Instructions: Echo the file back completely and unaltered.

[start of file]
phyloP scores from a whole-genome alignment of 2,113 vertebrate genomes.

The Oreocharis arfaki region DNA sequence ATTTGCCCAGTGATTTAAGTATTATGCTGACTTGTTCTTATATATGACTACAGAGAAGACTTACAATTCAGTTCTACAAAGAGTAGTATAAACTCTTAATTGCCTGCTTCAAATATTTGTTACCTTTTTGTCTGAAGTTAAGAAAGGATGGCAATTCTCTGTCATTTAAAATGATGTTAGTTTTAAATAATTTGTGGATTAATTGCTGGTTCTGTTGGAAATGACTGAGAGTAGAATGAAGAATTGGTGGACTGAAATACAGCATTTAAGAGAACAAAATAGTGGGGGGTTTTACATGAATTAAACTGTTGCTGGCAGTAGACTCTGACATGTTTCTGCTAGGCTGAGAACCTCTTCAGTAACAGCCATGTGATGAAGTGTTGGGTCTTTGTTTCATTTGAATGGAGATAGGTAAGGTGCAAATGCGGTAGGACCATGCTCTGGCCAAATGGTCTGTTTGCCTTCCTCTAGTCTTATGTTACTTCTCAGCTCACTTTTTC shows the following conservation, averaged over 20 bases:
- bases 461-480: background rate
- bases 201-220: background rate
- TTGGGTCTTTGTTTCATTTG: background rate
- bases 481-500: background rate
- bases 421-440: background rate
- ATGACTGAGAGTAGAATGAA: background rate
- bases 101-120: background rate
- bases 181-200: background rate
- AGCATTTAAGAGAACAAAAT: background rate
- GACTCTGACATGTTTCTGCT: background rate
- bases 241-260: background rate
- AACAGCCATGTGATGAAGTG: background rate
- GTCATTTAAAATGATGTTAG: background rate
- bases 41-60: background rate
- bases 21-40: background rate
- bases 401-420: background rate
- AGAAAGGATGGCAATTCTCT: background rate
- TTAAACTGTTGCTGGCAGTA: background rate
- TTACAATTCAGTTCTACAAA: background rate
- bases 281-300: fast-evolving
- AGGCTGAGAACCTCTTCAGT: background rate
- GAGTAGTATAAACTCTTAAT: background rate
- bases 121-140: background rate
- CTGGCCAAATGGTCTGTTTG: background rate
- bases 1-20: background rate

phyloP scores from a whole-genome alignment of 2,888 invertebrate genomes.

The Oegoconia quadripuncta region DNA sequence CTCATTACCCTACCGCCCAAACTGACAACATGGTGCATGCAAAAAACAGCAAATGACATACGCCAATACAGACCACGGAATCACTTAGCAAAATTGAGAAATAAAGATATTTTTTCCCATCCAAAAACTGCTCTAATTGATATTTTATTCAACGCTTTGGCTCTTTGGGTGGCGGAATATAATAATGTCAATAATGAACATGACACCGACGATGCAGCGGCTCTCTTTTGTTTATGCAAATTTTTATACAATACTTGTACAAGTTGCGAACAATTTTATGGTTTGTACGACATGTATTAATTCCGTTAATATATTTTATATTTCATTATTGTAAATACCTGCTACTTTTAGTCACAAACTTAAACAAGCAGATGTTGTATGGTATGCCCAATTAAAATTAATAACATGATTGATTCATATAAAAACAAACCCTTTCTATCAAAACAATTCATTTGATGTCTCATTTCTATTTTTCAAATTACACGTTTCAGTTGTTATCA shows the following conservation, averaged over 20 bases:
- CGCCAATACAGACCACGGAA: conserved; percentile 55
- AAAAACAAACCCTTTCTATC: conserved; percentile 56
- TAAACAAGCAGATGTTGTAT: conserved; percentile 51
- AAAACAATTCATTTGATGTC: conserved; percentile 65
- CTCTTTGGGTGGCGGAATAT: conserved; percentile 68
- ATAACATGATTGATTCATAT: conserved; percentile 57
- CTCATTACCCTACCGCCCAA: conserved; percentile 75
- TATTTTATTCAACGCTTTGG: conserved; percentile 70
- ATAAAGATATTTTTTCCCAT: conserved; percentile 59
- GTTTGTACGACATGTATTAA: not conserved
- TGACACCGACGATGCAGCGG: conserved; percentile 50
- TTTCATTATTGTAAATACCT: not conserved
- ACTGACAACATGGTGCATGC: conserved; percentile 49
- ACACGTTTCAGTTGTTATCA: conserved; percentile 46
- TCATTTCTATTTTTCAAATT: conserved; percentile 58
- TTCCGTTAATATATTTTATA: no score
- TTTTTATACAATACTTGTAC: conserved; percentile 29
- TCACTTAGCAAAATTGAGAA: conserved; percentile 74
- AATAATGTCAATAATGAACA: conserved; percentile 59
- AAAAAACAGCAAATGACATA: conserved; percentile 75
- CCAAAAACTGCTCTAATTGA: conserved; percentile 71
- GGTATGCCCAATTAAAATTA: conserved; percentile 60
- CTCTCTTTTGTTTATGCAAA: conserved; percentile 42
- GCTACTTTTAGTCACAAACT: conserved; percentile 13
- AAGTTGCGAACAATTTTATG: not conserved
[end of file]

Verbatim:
phyloP scores from a whole-genome alignment of 2,113 vertebrate genomes.

The Oreocharis arfaki region DNA sequence ATTTGCCCAGTGATTTAAGTATTATGCTGACTTGTTCTTATATATGACTACAGAGAAGACTTACAATTCAGTTCTACAAAGAGTAGTATAAACTCTTAATTGCCTGCTTCAAATATTTGTTACCTTTTTGTCTGAAGTTAAGAAAGGATGGCAATTCTCTGTCATTTAAAATGATGTTAGTTTTAAATAATTTGTGGATTAATTGCTGGTTCTGTTGGAAATGACTGAGAGTAGAATGAAGAATTGGTGGACTGAAATACAGCATTTAAGAGAACAAAATAGTGGGGGGTTTTACATGAATTAAACTGTTGCTGGCAGTAGACTCTGACATGTTTCTGCTAGGCTGAGAACCTCTTCAGTAACAGCCATGTGATGAAGTGTTGGGTCTTTGTTTCATTTGAATGGAGATAGGTAAGGTGCAAATGCGGTAGGACCATGCTCTGGCCAAATGGTCTGTTTGCCTTCCTCTAGTCTTATGTTACTTCTCAGCTCACTTTTTC shows the following conservation, averaged over 20 bases:
- bases 461-480: background rate
- bases 201-220: background rate
- TTGGGTCTTTGTTTCATTTG: background rate
- bases 481-500: background rate
- bases 421-440: background rate
- ATGACTGAGAGTAGAATGAA: background rate
- bases 101-120: background rate
- bases 181-200: background rate
- AGCATTTAAGAGAACAAAAT: background rate
- GACTCTGACATGTTTCTGCT: background rate
- bases 241-260: background rate
- AACAGCCATGTGATGAAGTG: background rate
- GTCATTTAAAATGATGTTAG: background rate
- bases 41-60: background rate
- bases 21-40: background rate
- bases 401-420: background rate
- AGAAAGGATGGCAATTCTCT: background rate
- TTAAACTGTTGCTGGCAGTA: background rate
- TTACAATTCAGTTCTACAAA: background rate
- bases 281-300: fast-evolving
- AGGCTGAGAACCTCTTCAGT: background rate
- GAGTAGTATAAACTCTTAAT: background rate
- bases 121-140: background rate
- CTGGCCAAATGGTCTGTTTG: background rate
- bases 1-20: background rate

phyloP scores from a whole-genome alignment of 2,888 invertebrate genomes.

The Oegoconia quadripuncta region DNA sequence CTCATTACCCTACCGCCCAAACTGACAACATGGTGCATGCAAAAAACAGCAAATGACATACGCCAATACAGACCACGGAATCACTTAGCAAAATTGAGAAATAAAGATATTTTTTCCCATCCAAAAACTGCTCTAATTGATATTTTATTCAACGCTTTGGCTCTTTGGGTGGCGGAATATAATAATGTCAATAATGAACATGACACCGACGATGCAGCGGCTCTCTTTTGTTTATGCAAATTTTTATACAATACTTGTACAAGTTGCGAACAATTTTATGGTTTGTACGACATGTATTAATTCCGTTAATATATTTTATATTTCATTATTGTAAATACCTGCTACTTTTAGTCACAAACTTAAACAAGCAGATGTTGTATGGTATGCCCAATTAAAATTAATAACATGATTGATTCATATAAAAACAAACCCTTTCTATCAAAACAATTCATTTGATGTCTCATTTCTATTTTTCAAATTACACGTTTCAGTTGTTATCA shows the following conservation, averaged over 20 bases:
- CGCCAATACAGACCACGGAA: conserved; percentile 55
- AAAAACAAACCCTTTCTATC: conserved; percentile 56
- TAAACAAGCAGATGTTGTAT: conserved; percentile 51
- AAAACAATTCATTTGATGTC: conserved; percentile 65
- CTCTTTGGGTGGCGGAATAT: conserved; percentile 68
- ATAACATGATTGATTCATAT: conserved; percentile 57
- CTCATTACCCTACCGCCCAA: conserved; percentile 75
- TATTTTATTCAACGCTTTGG: conserved; percentile 70
- ATAAAGATATTTTTTCCCAT: conserved; percentile 59
- GTTTGTACGACATGTATTAA: not conserved
- TGACACCGACGATGCAGCGG: conserved; percentile 50
- TTTCATTATTGTAAATACCT: not conserved
- ACTGACAACATGGTGCATGC: conserved; percentile 49
- ACACGTTTCAGTTGTTATCA: conserved; percentile 46
- TCATTTCTATTTTTCAAATT: conserved; percentile 58
- TTCCGTTAATATATTTTATA: no score
- TTTTTATACAATACTTGTAC: conserved; percentile 29
- TCACTTAGCAAAATTGAGAA: conserved; percentile 74
- AATAATGTCAATAATGAACA: conserved; percentile 59
- AAAAAACAGCAAATGACATA: conserved; percentile 75
- CCAAAAACTGCTCTAATTGA: conserved; percentile 71
- GGTATGCCCAATTAAAATTA: conserved; percentile 60
- CTCTCTTTTGTTTATGCAAA: conserved; percentile 42
- GCTACTTTTAGTCACAAACT: conserved; percentile 13
- AAGTTGCGAACAATTTTATG: not conserved